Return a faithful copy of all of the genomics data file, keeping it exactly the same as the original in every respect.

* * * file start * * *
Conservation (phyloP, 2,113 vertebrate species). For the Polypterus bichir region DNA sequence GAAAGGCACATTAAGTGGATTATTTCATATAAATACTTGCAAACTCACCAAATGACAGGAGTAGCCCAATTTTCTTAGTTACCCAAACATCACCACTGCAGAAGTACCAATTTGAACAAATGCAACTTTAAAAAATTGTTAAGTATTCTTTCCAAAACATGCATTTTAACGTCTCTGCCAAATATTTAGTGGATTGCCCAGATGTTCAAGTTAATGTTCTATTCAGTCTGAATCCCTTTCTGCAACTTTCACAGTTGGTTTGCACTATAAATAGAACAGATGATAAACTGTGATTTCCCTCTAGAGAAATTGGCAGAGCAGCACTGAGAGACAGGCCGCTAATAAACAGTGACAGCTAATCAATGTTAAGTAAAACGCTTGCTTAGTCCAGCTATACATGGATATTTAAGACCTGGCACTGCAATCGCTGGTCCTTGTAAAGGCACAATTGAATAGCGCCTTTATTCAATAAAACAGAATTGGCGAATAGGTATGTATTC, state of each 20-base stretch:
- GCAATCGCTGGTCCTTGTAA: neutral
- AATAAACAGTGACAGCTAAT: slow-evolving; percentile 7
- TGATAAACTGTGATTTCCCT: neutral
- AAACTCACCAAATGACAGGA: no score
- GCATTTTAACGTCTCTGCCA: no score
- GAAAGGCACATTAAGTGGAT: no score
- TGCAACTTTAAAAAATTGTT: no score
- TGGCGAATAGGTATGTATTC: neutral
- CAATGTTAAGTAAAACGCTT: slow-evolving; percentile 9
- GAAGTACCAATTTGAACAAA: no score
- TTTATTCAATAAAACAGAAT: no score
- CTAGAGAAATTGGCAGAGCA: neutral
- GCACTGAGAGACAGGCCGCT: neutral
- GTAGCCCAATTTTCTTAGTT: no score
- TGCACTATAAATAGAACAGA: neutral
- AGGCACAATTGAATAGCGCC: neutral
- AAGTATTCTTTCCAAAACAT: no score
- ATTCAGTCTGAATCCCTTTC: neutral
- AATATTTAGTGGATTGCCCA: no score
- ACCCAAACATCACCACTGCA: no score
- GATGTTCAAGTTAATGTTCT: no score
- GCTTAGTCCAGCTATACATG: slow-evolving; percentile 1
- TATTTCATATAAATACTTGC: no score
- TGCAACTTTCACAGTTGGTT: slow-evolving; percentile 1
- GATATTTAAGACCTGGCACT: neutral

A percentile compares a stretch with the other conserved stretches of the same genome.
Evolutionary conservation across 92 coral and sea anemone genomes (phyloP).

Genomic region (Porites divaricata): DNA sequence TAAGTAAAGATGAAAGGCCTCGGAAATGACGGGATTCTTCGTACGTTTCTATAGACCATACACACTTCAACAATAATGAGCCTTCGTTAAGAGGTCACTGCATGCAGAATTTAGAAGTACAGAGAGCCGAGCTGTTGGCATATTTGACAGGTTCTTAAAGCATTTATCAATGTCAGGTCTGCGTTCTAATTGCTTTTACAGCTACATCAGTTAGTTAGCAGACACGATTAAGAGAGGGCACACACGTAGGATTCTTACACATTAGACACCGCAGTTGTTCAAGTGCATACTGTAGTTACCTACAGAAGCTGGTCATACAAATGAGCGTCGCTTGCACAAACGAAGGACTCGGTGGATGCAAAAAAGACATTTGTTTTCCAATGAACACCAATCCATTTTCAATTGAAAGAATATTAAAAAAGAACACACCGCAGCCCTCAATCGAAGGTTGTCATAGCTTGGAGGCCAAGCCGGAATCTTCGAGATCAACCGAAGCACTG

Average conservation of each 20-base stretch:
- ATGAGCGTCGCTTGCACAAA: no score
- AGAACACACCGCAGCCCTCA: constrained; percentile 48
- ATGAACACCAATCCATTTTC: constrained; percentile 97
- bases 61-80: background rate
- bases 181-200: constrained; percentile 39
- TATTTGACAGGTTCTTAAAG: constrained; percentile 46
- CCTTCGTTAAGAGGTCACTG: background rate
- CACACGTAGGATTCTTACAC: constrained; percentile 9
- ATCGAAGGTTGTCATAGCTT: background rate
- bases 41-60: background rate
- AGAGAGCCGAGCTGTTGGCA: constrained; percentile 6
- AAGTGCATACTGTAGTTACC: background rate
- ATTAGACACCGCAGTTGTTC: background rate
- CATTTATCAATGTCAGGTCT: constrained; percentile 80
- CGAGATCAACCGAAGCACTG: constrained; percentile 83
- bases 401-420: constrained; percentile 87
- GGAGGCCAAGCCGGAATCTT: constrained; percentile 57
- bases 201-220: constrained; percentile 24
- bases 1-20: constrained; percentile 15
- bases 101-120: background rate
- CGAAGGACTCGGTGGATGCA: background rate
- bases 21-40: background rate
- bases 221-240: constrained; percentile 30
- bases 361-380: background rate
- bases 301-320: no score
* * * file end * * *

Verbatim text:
Conservation (phyloP, 2,113 vertebrate species). For the Polypterus bichir region DNA sequence GAAAGGCACATTAAGTGGATTATTTCATATAAATACTTGCAAACTCACCAAATGACAGGAGTAGCCCAATTTTCTTAGTTACCCAAACATCACCACTGCAGAAGTACCAATTTGAACAAATGCAACTTTAAAAAATTGTTAAGTATTCTTTCCAAAACATGCATTTTAACGTCTCTGCCAAATATTTAGTGGATTGCCCAGATGTTCAAGTTAATGTTCTATTCAGTCTGAATCCCTTTCTGCAACTTTCACAGTTGGTTTGCACTATAAATAGAACAGATGATAAACTGTGATTTCCCTCTAGAGAAATTGGCAGAGCAGCACTGAGAGACAGGCCGCTAATAAACAGTGACAGCTAATCAATGTTAAGTAAAACGCTTGCTTAGTCCAGCTATACATGGATATTTAAGACCTGGCACTGCAATCGCTGGTCCTTGTAAAGGCACAATTGAATAGCGCCTTTATTCAATAAAACAGAATTGGCGAATAGGTATGTATTC, state of each 20-base stretch:
- GCAATCGCTGGTCCTTGTAA: neutral
- AATAAACAGTGACAGCTAAT: slow-evolving; percentile 7
- TGATAAACTGTGATTTCCCT: neutral
- AAACTCACCAAATGACAGGA: no score
- GCATTTTAACGTCTCTGCCA: no score
- GAAAGGCACATTAAGTGGAT: no score
- TGCAACTTTAAAAAATTGTT: no score
- TGGCGAATAGGTATGTATTC: neutral
- CAATGTTAAGTAAAACGCTT: slow-evolving; percentile 9
- GAAGTACCAATTTGAACAAA: no score
- TTTATTCAATAAAACAGAAT: no score
- CTAGAGAAATTGGCAGAGCA: neutral
- GCACTGAGAGACAGGCCGCT: neutral
- GTAGCCCAATTTTCTTAGTT: no score
- TGCACTATAAATAGAACAGA: neutral
- AGGCACAATTGAATAGCGCC: neutral
- AAGTATTCTTTCCAAAACAT: no score
- ATTCAGTCTGAATCCCTTTC: neutral
- AATATTTAGTGGATTGCCCA: no score
- ACCCAAACATCACCACTGCA: no score
- GATGTTCAAGTTAATGTTCT: no score
- GCTTAGTCCAGCTATACATG: slow-evolving; percentile 1
- TATTTCATATAAATACTTGC: no score
- TGCAACTTTCACAGTTGGTT: slow-evolving; percentile 1
- GATATTTAAGACCTGGCACT: neutral

A percentile compares a stretch with the other conserved stretches of the same genome.
Evolutionary conservation across 92 coral and sea anemone genomes (phyloP).

Genomic region (Porites divaricata): DNA sequence TAAGTAAAGATGAAAGGCCTCGGAAATGACGGGATTCTTCGTACGTTTCTATAGACCATACACACTTCAACAATAATGAGCCTTCGTTAAGAGGTCACTGCATGCAGAATTTAGAAGTACAGAGAGCCGAGCTGTTGGCATATTTGACAGGTTCTTAAAGCATTTATCAATGTCAGGTCTGCGTTCTAATTGCTTTTACAGCTACATCAGTTAGTTAGCAGACACGATTAAGAGAGGGCACACACGTAGGATTCTTACACATTAGACACCGCAGTTGTTCAAGTGCATACTGTAGTTACCTACAGAAGCTGGTCATACAAATGAGCGTCGCTTGCACAAACGAAGGACTCGGTGGATGCAAAAAAGACATTTGTTTTCCAATGAACACCAATCCATTTTCAATTGAAAGAATATTAAAAAAGAACACACCGCAGCCCTCAATCGAAGGTTGTCATAGCTTGGAGGCCAAGCCGGAATCTTCGAGATCAACCGAAGCACTG

Average conservation of each 20-base stretch:
- ATGAGCGTCGCTTGCACAAA: no score
- AGAACACACCGCAGCCCTCA: constrained; percentile 48
- ATGAACACCAATCCATTTTC: constrained; percentile 97
- bases 61-80: background rate
- bases 181-200: constrained; percentile 39
- TATTTGACAGGTTCTTAAAG: constrained; percentile 46
- CCTTCGTTAAGAGGTCACTG: background rate
- CACACGTAGGATTCTTACAC: constrained; percentile 9
- ATCGAAGGTTGTCATAGCTT: background rate
- bases 41-60: background rate
- AGAGAGCCGAGCTGTTGGCA: constrained; percentile 6
- AAGTGCATACTGTAGTTACC: background rate
- ATTAGACACCGCAGTTGTTC: background rate
- CATTTATCAATGTCAGGTCT: constrained; percentile 80
- CGAGATCAACCGAAGCACTG: constrained; percentile 83
- bases 401-420: constrained; percentile 87
- GGAGGCCAAGCCGGAATCTT: constrained; percentile 57
- bases 201-220: constrained; percentile 24
- bases 1-20: constrained; percentile 15
- bases 101-120: background rate
- CGAAGGACTCGGTGGATGCA: background rate
- bases 21-40: background rate
- bases 221-240: constrained; percentile 30
- bases 361-380: background rate
- bases 301-320: no score